• 94) ‘Thus, the presence of the form makes those bricks and that mortar a house, as opposed, e.g., to a wall or an oven.’
  • 95) ‘In a few quick glances he absorbed the entire rolling farmland: green stonework mortared by tree windbreaks.’
  • 96) ‘It also looked as if one of them at least, the one closest to the church wall, was of someone important as the grave was built of carefully mortared stone slabs.’
  • 97) ‘After you are pleased with the results, you can mortar the stones into place on top of the liner as you would to install edging.’
  • 98) ‘The Anglo-Saxon churches however were utilising rough stones for the bulk of their buildings, and these had to be lime mortared into position.’
  • 99) ‘In the darker recesses of the garage, covered until now by a pair of old MDF bookcases, we discovered a single, special brick mortared into the wall.’
  • 100) ‘‘Once the mixer is in place I can handle the whole process’ adds Scheer, ‘from the mixing and forming of the material to stacking and mortaring.’’
  • 101) ‘The rocks are carefully stacked and mortared with mud.’
  • 102) ‘Natural New Jersey sandstone walls, some dry-laid and others mortared, frame the plantings.’
  • 103) ‘It was built in local stone mortared with clay and roofed in clay mixed with straw.’

Examples

  • 1) ‘With an octagonal cross section, the frame of the pagoda is completely made of wooden parts solidly linked by many mortises and tenons held together by a sophisticated system of brackets, in 54 different varieties.’
  • 2) ‘Mark and cut the mortise and recess for the strike plate using the same method used for installing the lock.’
  • 3) ‘The bars were jointed to the stiles and rails using a small mortise with a corresponding tenon in the bar.’
  • 4) ‘Then cut a V-channel across the mortise anywhere within the mortise.’
  • 5) ‘Jefferson simplified the complicated joinery of mortises, tenons, and wooden keys by substituting laminated sections fabricated with an abundance of nails readily available from his plantation nail factory.’
  • 6) ‘The added work of chiseling mortises and cutting tenons for the joined stretcher, rather than setting a turned stretcher into drilled holes, seems to suggest a decorative aspiration rather than a structural need.’
  • 7) ‘Drill a hole and chisel a shallow mortise in that jamb for the strike plate.’
  • 8) ‘There are two main types of joint- the mortise and tenon, and the dovetail.’
  • 9) ‘Instead, they employ hand-chiseled mortises and tenons, which are secured by wooden pegs that must be carved by hand.’
  • 10) ‘mortise attachments are very popular, allowing you to drill precise mortises with your drill press.’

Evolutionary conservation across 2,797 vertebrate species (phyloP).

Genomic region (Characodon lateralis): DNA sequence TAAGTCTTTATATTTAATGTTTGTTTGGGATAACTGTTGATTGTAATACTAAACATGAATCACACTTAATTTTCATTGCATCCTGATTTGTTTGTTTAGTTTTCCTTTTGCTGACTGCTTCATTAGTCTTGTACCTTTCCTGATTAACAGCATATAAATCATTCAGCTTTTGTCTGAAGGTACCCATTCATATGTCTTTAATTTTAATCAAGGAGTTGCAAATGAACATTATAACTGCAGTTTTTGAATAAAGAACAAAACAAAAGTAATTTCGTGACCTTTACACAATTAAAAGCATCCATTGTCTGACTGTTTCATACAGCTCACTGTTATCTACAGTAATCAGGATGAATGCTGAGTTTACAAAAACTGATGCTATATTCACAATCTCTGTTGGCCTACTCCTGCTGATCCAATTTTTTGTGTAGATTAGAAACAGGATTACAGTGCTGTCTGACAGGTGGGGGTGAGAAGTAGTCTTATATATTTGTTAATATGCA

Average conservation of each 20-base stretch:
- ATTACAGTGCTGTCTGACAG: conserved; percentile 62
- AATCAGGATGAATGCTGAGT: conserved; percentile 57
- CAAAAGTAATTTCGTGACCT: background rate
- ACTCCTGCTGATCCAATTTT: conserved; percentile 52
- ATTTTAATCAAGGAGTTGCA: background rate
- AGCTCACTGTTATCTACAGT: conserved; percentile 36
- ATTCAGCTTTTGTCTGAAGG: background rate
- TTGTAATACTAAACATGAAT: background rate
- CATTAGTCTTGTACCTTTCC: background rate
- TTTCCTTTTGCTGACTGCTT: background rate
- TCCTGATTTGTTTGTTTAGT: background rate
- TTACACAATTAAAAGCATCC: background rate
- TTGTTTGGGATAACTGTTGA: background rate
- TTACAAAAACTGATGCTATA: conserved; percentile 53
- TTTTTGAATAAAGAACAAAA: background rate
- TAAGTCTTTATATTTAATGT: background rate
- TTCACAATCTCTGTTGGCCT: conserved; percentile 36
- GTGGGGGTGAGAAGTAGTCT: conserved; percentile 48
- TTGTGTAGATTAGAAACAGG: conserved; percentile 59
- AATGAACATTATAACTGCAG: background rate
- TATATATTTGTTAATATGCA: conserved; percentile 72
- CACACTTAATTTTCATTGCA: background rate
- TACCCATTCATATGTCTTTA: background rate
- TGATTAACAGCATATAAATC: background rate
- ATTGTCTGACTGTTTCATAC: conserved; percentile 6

• 11) ‘If the door is not plumb, you may have to adjust the hinge in its mortise.’
  • 12) ‘Use a sharp chisel or utility knife to enlarge the mortise in the direction that you need to move the plate.’
  • 13) ‘Unpinned splat tenons have room to expand and contract within the mortise, avoiding splitting.’
  • 14) ‘That's why so many old guns have a broken wrist or lock mortise.’
  • 15) ‘The router is used to cut contours in wood for edgings and moldings or for more complex relief panels and inlay work, dovetails, and mortises.’
  • 16) ‘You can use a router to cut mortises for hardware, to joint and trim lumber, to create recesses for decorative inlays, and much more.’
  • 17) ‘On the day of the accident, when fitting earlier sections to the tower the crew had difficulty in aligning the tenons on the top of the tower with the mortices on the bottom of the new tower section.’
  • 18) ‘If this chair had been produced by the sophisticated woodworking machinery of the late nineteenth or early twentieth century, it is reasonable to expect that the mortises would also have been machine cut.’
  • 19) ‘It appears that the left side of the stock, as well, has been planed away slightly to open the left side of the iron mortise.’
  • 20) ‘The stock was made of hardwood, in two pieces, to simplify forming the wedge mortise.’
  • 21) ‘The mortised joint is even neater than the butt joint, but you must cut a mortise into the post for this joint.’
  • 22) ‘Helping to compensate for this are the joined struts that are mortised and tenoned to both the joists and rafters, in effect converting each rafter-joist pair into what might be described as the most primitive form of truss.’
  • 23) ‘All members with the exception of the collar ties and wind braces are mortised and tenoned together with long tapered pins that secure the joints.’
  • 24) ‘Drill into the frame and into the stud behind it at this point, mortise the frame to accept the strike plate, then attach the plate to the frame.’
  • 25) ‘They are most often used in new installations and as replacements because they are mortised into the frame of the door.’
  • 26) ‘You will need to mortise the plate into the edge of the door so that it is flush with the surface of the edge.’
  • 27) ‘Interestingly, neither the chairs nor the armchair have side rails mortised through the rear posts as is so common (but not universal) in Philadelphia work.’
  • 28) ‘Mammoth tree trunks stretch across ceilings above hand-carved lintels, mortised into place in elaborate structures.’
  • 29) ‘The extractor is massive and mortised into the side of the bolt.’
  • 30) ‘Rafters were cut into mortised joints at the ridge, and braces buttress the walls in every direction.’